2 Samuel 16:1
And when David was a little past the top of the hill, behold, Ziba the servant of Mephibosheth met him, with a couple of asses saddled, and on them two hundred loaves of bread, and an hundred bunches of raisins, and an hundred of summer fruits, and a bottle of wine.
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EXPOSITORY (ENGLISH BIBLE)
XVI.

(1) Ziba . . . met him.—It is evident from the sequel of the story (2Samuel 19:24-30) that Ziba grossly slandered his master, doubtless for the purpose (as appears from 2Samuel 16:4) of personal gain. This story was, indeed, almost too improbable to be believed; for, quite independently of his obligations to David, Mephibosheth, a helpless cripple of the house of Saul, could hardly have hoped that Absalom’s rebellion would bring the throne to him; yet David, apt to be hasty in his judgments, was in a state to believe in any story of ingratitude, and to be deeply affected by Ziba’s large contribution to his necessities. Ziba shows entire want of principle, and could, therefore, have adhered to David’s cause only because he had the shrewdness to foresee its ultimate success.

2 Samuel 16:1. Behold Ziba, the servant of Mephibosheth, met him — This crafty man, being persuaded that God would in due time appear for the righteous cause of so good a king, and scatter the cloud which was now upon him, takes this occasion to make way for his own future advancement, by making David a handsome present of provisions, which was the more welcome, because it came seasonably. A hundred of summer fruits — These, the Seventy suppose, were dates, but the more common opinion is that they were figs, as the Chaldee paraphrast supposes them to have been; from whence Dr. Delaney infers that this flight of David was about the beginning of summer, when the early figs were wont to be gathered, and when a present of them must have been very seasonable and refreshing. A bottle of wine — Containing, no doubt, a quantity that was proportionable to the rest of the present. Their bottles, being made of skins, or leather, were some of them very large.16:1-4 Ziba belied Mephibosheth. Great men ought always to be jealous of flatterers, and to be careful that they hear both sides.A couple of donkeys saddled - Those that Mephibosheth and his servant should have ridden. See 2 Samuel 19:26 note. CHAPTER 16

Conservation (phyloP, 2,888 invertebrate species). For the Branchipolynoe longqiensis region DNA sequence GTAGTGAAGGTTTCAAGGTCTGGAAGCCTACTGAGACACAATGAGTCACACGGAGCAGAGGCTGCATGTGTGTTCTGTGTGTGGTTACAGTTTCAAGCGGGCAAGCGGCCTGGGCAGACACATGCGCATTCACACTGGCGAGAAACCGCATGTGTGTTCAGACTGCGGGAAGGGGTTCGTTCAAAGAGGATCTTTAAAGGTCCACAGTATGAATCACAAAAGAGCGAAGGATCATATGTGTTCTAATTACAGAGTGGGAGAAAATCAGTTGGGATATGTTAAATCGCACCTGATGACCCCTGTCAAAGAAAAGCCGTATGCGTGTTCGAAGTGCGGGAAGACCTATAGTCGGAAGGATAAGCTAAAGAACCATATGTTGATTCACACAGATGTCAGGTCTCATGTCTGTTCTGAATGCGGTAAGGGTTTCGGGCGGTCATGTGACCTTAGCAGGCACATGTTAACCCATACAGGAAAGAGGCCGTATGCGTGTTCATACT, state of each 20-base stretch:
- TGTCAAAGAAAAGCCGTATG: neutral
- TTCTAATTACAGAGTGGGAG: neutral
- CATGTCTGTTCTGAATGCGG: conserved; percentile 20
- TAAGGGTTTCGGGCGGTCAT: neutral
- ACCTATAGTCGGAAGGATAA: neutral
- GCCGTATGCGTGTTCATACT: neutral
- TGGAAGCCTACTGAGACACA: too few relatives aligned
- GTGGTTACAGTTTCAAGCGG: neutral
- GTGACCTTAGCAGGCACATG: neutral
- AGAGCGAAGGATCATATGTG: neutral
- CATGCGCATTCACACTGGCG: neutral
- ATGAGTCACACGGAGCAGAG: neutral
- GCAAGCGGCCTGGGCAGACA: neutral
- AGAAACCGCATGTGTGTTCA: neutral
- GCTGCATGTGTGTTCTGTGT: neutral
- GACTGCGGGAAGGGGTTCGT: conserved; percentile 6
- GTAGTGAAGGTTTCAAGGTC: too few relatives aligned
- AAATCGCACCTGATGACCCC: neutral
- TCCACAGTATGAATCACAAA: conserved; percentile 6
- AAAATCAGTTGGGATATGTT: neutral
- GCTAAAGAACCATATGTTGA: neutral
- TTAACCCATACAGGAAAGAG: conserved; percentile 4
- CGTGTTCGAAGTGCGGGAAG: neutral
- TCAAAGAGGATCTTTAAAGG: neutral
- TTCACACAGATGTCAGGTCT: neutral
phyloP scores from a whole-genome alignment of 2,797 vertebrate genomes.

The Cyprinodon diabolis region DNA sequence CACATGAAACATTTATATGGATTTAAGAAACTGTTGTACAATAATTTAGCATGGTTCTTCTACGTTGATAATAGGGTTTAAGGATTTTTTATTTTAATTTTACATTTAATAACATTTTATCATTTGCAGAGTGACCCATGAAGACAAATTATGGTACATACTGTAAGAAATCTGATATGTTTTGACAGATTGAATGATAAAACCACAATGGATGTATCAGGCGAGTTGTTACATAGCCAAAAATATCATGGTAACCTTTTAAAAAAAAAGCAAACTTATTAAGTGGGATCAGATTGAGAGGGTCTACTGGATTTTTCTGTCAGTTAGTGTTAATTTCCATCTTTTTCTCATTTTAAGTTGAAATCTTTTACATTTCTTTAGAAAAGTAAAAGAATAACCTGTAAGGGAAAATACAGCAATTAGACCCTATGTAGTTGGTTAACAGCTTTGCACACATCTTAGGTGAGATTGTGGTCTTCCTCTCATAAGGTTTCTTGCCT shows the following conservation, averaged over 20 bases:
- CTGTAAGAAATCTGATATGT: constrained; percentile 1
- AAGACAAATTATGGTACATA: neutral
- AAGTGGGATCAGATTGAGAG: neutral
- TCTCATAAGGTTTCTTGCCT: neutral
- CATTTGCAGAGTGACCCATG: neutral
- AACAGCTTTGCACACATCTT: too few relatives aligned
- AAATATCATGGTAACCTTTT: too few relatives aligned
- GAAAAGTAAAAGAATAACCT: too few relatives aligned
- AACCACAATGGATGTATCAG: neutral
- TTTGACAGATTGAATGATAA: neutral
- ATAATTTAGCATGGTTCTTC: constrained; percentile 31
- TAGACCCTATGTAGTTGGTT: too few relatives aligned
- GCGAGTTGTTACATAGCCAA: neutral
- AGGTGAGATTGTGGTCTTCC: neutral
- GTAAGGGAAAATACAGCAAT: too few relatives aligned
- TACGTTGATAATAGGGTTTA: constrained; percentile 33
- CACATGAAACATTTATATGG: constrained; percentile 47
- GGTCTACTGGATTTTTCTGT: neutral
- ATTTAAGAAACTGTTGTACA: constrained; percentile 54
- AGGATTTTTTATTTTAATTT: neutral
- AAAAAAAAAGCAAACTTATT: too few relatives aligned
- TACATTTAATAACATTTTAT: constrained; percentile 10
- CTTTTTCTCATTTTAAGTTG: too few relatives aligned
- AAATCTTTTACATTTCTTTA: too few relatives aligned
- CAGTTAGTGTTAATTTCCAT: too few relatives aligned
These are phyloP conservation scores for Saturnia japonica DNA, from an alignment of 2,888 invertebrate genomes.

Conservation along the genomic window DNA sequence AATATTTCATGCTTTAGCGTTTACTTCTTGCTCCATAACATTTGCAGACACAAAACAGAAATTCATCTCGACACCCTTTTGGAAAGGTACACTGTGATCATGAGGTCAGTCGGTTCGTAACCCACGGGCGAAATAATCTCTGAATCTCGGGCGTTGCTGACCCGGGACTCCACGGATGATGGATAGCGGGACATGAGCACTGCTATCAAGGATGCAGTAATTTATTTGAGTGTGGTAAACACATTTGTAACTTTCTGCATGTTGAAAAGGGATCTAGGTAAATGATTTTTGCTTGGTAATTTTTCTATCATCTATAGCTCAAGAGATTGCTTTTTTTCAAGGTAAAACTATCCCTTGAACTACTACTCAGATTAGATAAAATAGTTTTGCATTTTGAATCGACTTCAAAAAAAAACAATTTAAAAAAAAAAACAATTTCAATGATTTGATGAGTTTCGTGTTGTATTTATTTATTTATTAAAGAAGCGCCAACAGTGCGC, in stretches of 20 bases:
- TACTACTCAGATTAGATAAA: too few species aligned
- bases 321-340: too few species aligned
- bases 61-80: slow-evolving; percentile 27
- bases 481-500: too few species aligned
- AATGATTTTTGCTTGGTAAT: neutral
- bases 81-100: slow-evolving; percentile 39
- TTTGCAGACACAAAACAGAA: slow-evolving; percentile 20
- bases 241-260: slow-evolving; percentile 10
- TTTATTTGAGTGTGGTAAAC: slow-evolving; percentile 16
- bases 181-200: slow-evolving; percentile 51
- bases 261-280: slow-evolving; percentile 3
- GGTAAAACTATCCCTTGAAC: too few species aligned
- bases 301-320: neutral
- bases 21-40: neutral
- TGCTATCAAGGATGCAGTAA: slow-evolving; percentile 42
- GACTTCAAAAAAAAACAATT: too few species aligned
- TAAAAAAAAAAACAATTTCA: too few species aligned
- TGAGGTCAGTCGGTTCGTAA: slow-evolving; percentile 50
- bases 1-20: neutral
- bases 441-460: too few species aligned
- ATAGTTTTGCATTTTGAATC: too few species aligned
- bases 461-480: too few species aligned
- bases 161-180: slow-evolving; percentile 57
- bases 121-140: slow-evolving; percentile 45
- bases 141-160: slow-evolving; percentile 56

2Sa 16:1-4. Ziba, by False Suggestions, Claims His Master's Inheritance.

1. Ziba the servant of Mephibosheth met him—This crafty man, anticipating the certain failure of Absalom's conspiracy, took steps to prepare for his future advancement on the restoration of the king.

a bottle of wine—a large goatskin vessel. Its size made the supply of wine proportioned to the rest of his present.Ziba, by presents and false suggestions, obtaineth of David his master’s inheritance, 2 Samuel 16:1-4. Shimei revileth and curseth David, who restraineth Abishai from revenging it, 2 Samuel 16:5-14. Absalom cometh with Ahithophel to Jerusalem; lieth with his father’s concubines in the sight of all Israel, according to the counsel of Ahithophel, who was esteemed as an oracle, 15—23.

Ziba; a crafty man, who, being persuaded that God would in due time appear for the righteous cause of so good a king, and scatter the cloud which was now upon him, takes this occasion to make way for his future advancement. A bottle; a large bottle or vessel proportionable to the other provisions.

And when David was a little past the top of the hill,.... Of the mount of Olives, the ascent of which he is said to go up by, and to come to the top of it, 2 Samuel 15:30,

behold, Ziba, the servant of Mephibosheth, met him; of whom see 2 Samuel 9:2;

with a couple of asses saddled: and so fit to ride on, but for the present he used them to another purpose:

and upon them two hundred loaves of bread; an hundred on each ass very probably:

and an hundred bunches of raisins; or dried grapes, as the Targum:

and an hundred of summer fruits: not in number, but in weight, as apples, pears, plums, apricots, &c. so the Targum, an hundred pounds of figs:

and a bottle of wine: a cask or flagon of wine; for a bottle, such as is in use with us, would have signified nothing in such a company.